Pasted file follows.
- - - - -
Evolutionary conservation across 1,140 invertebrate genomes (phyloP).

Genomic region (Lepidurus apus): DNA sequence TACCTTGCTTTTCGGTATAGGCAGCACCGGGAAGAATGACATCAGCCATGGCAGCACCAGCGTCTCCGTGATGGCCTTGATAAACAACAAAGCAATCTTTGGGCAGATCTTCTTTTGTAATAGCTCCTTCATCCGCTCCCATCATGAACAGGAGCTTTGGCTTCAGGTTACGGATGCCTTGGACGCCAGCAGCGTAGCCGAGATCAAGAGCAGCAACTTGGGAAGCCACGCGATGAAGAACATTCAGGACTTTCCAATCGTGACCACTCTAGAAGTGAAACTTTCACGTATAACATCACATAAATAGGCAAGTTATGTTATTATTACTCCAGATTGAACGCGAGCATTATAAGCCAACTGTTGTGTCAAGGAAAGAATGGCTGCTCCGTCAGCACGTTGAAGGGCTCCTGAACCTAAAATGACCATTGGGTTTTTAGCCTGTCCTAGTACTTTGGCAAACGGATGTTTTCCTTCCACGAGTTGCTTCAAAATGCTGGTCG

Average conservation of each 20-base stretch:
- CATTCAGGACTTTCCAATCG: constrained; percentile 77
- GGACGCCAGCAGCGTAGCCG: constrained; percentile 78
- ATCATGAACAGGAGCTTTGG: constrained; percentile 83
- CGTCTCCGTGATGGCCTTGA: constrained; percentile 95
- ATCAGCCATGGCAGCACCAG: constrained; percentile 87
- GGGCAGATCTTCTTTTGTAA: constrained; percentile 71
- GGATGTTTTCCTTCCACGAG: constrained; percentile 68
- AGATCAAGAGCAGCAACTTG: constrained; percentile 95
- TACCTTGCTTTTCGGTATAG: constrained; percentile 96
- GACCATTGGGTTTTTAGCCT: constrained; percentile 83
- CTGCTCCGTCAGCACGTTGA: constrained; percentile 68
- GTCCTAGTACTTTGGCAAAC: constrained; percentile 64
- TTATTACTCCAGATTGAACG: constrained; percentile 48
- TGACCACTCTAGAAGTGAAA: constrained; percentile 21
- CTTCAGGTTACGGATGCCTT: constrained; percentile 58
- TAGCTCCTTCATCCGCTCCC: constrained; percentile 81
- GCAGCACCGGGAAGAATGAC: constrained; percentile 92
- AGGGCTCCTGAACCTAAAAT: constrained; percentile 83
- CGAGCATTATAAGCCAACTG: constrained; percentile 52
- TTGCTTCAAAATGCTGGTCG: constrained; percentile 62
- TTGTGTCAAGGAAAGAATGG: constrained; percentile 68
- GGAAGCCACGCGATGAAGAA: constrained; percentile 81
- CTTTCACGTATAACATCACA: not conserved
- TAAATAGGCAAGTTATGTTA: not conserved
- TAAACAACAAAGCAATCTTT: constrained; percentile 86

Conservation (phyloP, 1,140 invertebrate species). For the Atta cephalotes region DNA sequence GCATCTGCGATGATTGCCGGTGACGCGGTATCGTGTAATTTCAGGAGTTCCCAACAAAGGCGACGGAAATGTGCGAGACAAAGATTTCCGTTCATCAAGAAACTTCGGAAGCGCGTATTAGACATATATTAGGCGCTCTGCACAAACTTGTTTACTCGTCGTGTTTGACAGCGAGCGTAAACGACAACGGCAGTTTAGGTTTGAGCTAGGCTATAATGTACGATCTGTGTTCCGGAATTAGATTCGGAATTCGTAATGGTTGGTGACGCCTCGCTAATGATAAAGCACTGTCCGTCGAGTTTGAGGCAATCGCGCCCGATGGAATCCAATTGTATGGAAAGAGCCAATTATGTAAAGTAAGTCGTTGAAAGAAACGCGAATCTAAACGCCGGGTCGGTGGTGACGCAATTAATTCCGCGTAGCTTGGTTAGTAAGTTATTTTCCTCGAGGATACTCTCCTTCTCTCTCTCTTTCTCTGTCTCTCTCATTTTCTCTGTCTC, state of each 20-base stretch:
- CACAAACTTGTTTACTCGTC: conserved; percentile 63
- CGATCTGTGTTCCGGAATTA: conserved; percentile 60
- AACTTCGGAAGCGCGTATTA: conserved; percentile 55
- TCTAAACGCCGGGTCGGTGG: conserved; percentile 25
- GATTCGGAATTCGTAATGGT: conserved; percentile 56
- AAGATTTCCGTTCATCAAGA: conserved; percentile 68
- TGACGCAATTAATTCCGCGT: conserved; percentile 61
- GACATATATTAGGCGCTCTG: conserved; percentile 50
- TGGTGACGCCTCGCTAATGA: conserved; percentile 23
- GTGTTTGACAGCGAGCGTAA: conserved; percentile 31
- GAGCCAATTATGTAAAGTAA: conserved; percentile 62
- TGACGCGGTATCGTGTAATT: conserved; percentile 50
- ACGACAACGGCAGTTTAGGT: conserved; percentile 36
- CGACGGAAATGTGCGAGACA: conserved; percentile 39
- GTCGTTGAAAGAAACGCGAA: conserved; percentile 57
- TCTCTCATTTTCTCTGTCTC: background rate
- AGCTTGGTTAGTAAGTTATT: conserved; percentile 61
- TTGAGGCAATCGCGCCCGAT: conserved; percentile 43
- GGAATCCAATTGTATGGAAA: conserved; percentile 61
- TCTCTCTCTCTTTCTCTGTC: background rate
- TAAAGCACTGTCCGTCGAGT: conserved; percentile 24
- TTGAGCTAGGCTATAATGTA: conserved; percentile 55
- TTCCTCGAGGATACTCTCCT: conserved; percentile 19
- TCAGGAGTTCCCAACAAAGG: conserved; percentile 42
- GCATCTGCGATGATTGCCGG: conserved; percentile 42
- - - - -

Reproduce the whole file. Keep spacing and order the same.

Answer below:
Evolutionary conservation across 1,140 invertebrate genomes (phyloP).

Genomic region (Lepidurus apus): DNA sequence TACCTTGCTTTTCGGTATAGGCAGCACCGGGAAGAATGACATCAGCCATGGCAGCACCAGCGTCTCCGTGATGGCCTTGATAAACAACAAAGCAATCTTTGGGCAGATCTTCTTTTGTAATAGCTCCTTCATCCGCTCCCATCATGAACAGGAGCTTTGGCTTCAGGTTACGGATGCCTTGGACGCCAGCAGCGTAGCCGAGATCAAGAGCAGCAACTTGGGAAGCCACGCGATGAAGAACATTCAGGACTTTCCAATCGTGACCACTCTAGAAGTGAAACTTTCACGTATAACATCACATAAATAGGCAAGTTATGTTATTATTACTCCAGATTGAACGCGAGCATTATAAGCCAACTGTTGTGTCAAGGAAAGAATGGCTGCTCCGTCAGCACGTTGAAGGGCTCCTGAACCTAAAATGACCATTGGGTTTTTAGCCTGTCCTAGTACTTTGGCAAACGGATGTTTTCCTTCCACGAGTTGCTTCAAAATGCTGGTCG

Average conservation of each 20-base stretch:
- CATTCAGGACTTTCCAATCG: constrained; percentile 77
- GGACGCCAGCAGCGTAGCCG: constrained; percentile 78
- ATCATGAACAGGAGCTTTGG: constrained; percentile 83
- CGTCTCCGTGATGGCCTTGA: constrained; percentile 95
- ATCAGCCATGGCAGCACCAG: constrained; percentile 87
- GGGCAGATCTTCTTTTGTAA: constrained; percentile 71
- GGATGTTTTCCTTCCACGAG: constrained; percentile 68
- AGATCAAGAGCAGCAACTTG: constrained; percentile 95
- TACCTTGCTTTTCGGTATAG: constrained; percentile 96
- GACCATTGGGTTTTTAGCCT: constrained; percentile 83
- CTGCTCCGTCAGCACGTTGA: constrained; percentile 68
- GTCCTAGTACTTTGGCAAAC: constrained; percentile 64
- TTATTACTCCAGATTGAACG: constrained; percentile 48
- TGACCACTCTAGAAGTGAAA: constrained; percentile 21
- CTTCAGGTTACGGATGCCTT: constrained; percentile 58
- TAGCTCCTTCATCCGCTCCC: constrained; percentile 81
- GCAGCACCGGGAAGAATGAC: constrained; percentile 92
- AGGGCTCCTGAACCTAAAAT: constrained; percentile 83
- CGAGCATTATAAGCCAACTG: constrained; percentile 52
- TTGCTTCAAAATGCTGGTCG: constrained; percentile 62
- TTGTGTCAAGGAAAGAATGG: constrained; percentile 68
- GGAAGCCACGCGATGAAGAA: constrained; percentile 81
- CTTTCACGTATAACATCACA: not conserved
- TAAATAGGCAAGTTATGTTA: not conserved
- TAAACAACAAAGCAATCTTT: constrained; percentile 86

Conservation (phyloP, 1,140 invertebrate species). For the Atta cephalotes region DNA sequence GCATCTGCGATGATTGCCGGTGACGCGGTATCGTGTAATTTCAGGAGTTCCCAACAAAGGCGACGGAAATGTGCGAGACAAAGATTTCCGTTCATCAAGAAACTTCGGAAGCGCGTATTAGACATATATTAGGCGCTCTGCACAAACTTGTTTACTCGTCGTGTTTGACAGCGAGCGTAAACGACAACGGCAGTTTAGGTTTGAGCTAGGCTATAATGTACGATCTGTGTTCCGGAATTAGATTCGGAATTCGTAATGGTTGGTGACGCCTCGCTAATGATAAAGCACTGTCCGTCGAGTTTGAGGCAATCGCGCCCGATGGAATCCAATTGTATGGAAAGAGCCAATTATGTAAAGTAAGTCGTTGAAAGAAACGCGAATCTAAACGCCGGGTCGGTGGTGACGCAATTAATTCCGCGTAGCTTGGTTAGTAAGTTATTTTCCTCGAGGATACTCTCCTTCTCTCTCTCTTTCTCTGTCTCTCTCATTTTCTCTGTCTC, state of each 20-base stretch:
- CACAAACTTGTTTACTCGTC: conserved; percentile 63
- CGATCTGTGTTCCGGAATTA: conserved; percentile 60
- AACTTCGGAAGCGCGTATTA: conserved; percentile 55
- TCTAAACGCCGGGTCGGTGG: conserved; percentile 25
- GATTCGGAATTCGTAATGGT: conserved; percentile 56
- AAGATTTCCGTTCATCAAGA: conserved; percentile 68
- TGACGCAATTAATTCCGCGT: conserved; percentile 61
- GACATATATTAGGCGCTCTG: conserved; percentile 50
- TGGTGACGCCTCGCTAATGA: conserved; percentile 23
- GTGTTTGACAGCGAGCGTAA: conserved; percentile 31
- GAGCCAATTATGTAAAGTAA: conserved; percentile 62
- TGACGCGGTATCGTGTAATT: conserved; percentile 50
- ACGACAACGGCAGTTTAGGT: conserved; percentile 36
- CGACGGAAATGTGCGAGACA: conserved; percentile 39
- GTCGTTGAAAGAAACGCGAA: conserved; percentile 57
- TCTCTCATTTTCTCTGTCTC: background rate
- AGCTTGGTTAGTAAGTTATT: conserved; percentile 61
- TTGAGGCAATCGCGCCCGAT: conserved; percentile 43
- GGAATCCAATTGTATGGAAA: conserved; percentile 61
- TCTCTCTCTCTTTCTCTGTC: background rate
- TAAAGCACTGTCCGTCGAGT: conserved; percentile 24
- TTGAGCTAGGCTATAATGTA: conserved; percentile 55
- TTCCTCGAGGATACTCTCCT: conserved; percentile 19
- TCAGGAGTTCCCAACAAAGG: conserved; percentile 42
- GCATCTGCGATGATTGCCGG: conserved; percentile 42